Amazon on Tuesday debuted its latest healthcare offering—a prescription drug program that gives subscribers the ability to fill as many prescriptions as they need for a flat monthly fee, delivering an experience the company says is "fundamentally different" from other pharmacies.
On Tuesday, Amazon announced RxPass, a new prescription drug program that will allow members to fill as many prescriptions as they need from a list of 50 generic medications that treat over 80 common conditions, including high blood pressure, anxiety, and diabetes. Amazon estimated that 150 million Americans take at least one of the medications available on RxPass.
Currently, the service is available to U.S.-based Amazon Prime members for an additional monthly fee of $5. Under the program, subscribers will be able to order any medication from Amazon's offerings and have them delivered at no additional cost.
The program will operate within Amazon's existing pharmacy infrastructure and distribution channels, according to John Love, VP at Amazon Pharmacy.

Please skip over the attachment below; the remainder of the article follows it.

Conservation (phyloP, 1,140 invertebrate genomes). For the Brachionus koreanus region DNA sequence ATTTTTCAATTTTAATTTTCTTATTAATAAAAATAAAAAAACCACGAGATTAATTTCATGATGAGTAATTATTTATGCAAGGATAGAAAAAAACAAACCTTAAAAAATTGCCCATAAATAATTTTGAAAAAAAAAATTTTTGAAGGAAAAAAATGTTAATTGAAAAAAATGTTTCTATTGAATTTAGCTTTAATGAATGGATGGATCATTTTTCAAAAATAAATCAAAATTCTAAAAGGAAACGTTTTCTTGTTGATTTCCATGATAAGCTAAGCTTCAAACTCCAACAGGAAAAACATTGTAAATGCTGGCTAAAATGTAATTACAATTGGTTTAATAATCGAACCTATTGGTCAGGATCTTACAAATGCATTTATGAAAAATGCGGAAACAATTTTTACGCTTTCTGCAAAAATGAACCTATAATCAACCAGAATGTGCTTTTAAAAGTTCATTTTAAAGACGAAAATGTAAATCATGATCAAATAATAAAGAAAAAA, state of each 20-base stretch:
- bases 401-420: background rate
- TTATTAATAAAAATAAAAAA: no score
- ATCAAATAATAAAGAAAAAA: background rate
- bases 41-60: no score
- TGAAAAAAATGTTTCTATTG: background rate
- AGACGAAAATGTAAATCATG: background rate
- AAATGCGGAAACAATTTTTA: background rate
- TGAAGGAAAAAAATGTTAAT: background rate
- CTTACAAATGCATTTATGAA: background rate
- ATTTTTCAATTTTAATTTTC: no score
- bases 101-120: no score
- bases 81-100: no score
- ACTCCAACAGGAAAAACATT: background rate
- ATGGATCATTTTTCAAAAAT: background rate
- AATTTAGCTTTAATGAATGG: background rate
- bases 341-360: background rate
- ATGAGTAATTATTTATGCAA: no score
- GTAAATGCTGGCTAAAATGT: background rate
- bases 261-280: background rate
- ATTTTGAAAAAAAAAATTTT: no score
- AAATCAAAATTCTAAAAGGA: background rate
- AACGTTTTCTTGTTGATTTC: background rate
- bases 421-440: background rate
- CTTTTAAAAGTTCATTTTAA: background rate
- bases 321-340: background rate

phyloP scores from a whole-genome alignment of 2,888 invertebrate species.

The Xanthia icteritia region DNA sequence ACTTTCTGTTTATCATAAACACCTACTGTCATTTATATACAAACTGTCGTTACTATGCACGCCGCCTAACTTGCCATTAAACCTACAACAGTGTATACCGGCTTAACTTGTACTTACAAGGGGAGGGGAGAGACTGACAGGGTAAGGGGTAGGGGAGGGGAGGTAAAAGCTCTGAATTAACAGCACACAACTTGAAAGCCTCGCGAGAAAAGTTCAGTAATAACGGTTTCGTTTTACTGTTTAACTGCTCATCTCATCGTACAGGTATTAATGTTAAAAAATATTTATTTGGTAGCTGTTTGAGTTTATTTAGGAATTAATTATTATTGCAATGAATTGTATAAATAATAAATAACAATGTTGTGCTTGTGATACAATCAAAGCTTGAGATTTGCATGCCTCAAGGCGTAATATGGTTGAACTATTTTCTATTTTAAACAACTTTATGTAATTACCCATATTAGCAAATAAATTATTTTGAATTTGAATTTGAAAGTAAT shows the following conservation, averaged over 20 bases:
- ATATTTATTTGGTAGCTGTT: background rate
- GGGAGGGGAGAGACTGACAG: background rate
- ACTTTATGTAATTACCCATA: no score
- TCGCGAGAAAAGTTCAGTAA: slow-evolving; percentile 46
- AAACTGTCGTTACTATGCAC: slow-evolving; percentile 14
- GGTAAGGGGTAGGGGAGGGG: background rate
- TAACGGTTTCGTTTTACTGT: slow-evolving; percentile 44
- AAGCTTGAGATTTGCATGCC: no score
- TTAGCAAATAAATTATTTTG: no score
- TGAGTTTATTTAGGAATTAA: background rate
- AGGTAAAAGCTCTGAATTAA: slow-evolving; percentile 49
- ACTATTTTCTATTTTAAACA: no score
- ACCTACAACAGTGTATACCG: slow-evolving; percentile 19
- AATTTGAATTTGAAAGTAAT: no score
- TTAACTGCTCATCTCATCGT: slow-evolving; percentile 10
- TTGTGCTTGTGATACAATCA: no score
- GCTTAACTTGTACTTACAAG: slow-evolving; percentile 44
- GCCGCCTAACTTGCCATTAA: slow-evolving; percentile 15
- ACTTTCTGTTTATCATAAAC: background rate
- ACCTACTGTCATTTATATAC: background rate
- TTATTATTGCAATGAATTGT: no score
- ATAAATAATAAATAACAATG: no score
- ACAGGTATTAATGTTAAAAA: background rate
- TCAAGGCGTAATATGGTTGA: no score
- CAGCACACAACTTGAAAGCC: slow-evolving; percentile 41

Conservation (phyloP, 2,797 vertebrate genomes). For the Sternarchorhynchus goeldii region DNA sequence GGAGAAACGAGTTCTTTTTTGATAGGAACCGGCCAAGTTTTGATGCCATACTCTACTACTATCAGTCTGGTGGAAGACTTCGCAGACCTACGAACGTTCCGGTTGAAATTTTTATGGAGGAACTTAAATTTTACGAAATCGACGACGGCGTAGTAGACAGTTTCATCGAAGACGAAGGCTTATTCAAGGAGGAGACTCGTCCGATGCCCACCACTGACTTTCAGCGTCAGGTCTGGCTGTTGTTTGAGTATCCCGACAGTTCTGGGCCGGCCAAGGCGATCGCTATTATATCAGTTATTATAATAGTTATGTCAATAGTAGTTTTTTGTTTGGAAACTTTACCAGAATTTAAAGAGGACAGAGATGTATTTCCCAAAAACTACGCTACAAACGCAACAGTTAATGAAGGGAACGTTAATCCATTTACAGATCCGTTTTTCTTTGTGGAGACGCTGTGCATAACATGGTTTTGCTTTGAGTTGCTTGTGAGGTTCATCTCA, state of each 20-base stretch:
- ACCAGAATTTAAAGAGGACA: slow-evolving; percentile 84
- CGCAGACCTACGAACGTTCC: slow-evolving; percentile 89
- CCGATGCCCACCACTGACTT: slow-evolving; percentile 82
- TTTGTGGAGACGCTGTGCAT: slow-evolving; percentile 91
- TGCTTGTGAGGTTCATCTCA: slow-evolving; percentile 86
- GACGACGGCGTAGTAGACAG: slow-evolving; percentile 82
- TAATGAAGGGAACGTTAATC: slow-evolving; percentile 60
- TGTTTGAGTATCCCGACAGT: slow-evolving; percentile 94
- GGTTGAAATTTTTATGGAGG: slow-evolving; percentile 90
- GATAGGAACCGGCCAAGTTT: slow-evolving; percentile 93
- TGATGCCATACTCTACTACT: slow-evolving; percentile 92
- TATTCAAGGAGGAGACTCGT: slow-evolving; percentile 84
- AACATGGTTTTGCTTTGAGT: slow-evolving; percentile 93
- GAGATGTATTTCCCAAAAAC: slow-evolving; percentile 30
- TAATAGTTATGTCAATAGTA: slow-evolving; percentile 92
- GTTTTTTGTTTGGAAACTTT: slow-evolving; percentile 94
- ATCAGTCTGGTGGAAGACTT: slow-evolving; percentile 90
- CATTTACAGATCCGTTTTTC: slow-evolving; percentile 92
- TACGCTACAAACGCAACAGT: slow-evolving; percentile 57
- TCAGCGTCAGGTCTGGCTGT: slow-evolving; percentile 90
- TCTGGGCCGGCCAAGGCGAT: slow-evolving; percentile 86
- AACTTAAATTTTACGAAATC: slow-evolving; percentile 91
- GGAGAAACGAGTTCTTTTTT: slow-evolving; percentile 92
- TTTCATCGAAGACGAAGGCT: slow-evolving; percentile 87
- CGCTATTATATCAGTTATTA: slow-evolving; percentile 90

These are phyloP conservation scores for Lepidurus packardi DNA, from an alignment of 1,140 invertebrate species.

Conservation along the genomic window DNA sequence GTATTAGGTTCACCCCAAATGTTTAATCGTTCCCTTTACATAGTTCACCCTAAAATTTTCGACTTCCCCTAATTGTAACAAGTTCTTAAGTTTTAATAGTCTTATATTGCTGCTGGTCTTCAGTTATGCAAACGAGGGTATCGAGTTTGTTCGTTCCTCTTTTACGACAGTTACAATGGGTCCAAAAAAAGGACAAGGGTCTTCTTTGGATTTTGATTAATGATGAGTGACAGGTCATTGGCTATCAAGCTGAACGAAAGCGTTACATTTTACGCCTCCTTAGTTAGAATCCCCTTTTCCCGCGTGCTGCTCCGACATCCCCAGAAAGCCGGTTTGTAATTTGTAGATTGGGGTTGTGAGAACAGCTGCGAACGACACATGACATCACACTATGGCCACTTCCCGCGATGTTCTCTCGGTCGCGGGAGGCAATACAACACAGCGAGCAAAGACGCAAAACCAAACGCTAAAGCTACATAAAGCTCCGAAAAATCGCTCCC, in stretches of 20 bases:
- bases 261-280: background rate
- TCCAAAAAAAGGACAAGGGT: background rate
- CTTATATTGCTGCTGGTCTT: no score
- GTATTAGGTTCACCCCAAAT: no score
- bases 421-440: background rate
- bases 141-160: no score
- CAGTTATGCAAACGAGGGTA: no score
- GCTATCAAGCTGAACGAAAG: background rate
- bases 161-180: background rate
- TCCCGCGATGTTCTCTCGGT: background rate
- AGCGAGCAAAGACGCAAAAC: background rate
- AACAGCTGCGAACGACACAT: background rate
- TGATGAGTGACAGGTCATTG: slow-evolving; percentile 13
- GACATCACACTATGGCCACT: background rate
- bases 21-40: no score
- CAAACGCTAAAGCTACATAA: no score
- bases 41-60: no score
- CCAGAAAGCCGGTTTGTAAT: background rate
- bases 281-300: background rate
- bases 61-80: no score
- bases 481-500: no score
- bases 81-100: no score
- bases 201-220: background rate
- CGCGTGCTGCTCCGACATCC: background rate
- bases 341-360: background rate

While the service started immediately in most states, it is not currently available in California, Louisiana, Maryland, Minnesota, New Hampshire, Pennsylvania, Texas, and Washington due to state-specific requirements. In addition, RxPass is not available to individuals enrolled in Medicare, Medicaid, or any other government healthcare program that has a $0 copay.
According to Love, RxPass is designed for individuals with chronic conditions who pay for multiple prescription medications out-of-pocket. Love noted that the lack of pricing transparency surrounding prescription medications spurred the company's decision to launch the service.
"The bulk of scripts Americans get are administered the same way they have been for decades," Love said. "The patient drives [to the pharmacy], they stand in a communal environment...and they find out the price at the point of care."
Amazon CMO Vin Gupta said the company's latest healthcare venture aims to deliver a pharmacy experience that is "fundamentally different" from its competitors.
"This is still day one for us where we're at our beginning stages here, but we recognize that change is needed," Gupta said. "That's what patients across the country are telling us, and that's what Amazon is responding to." (Palmer, CNBC, 1/24; Hart, Forbes, 1/24; Turner, Modern Healthcare, 1/24)
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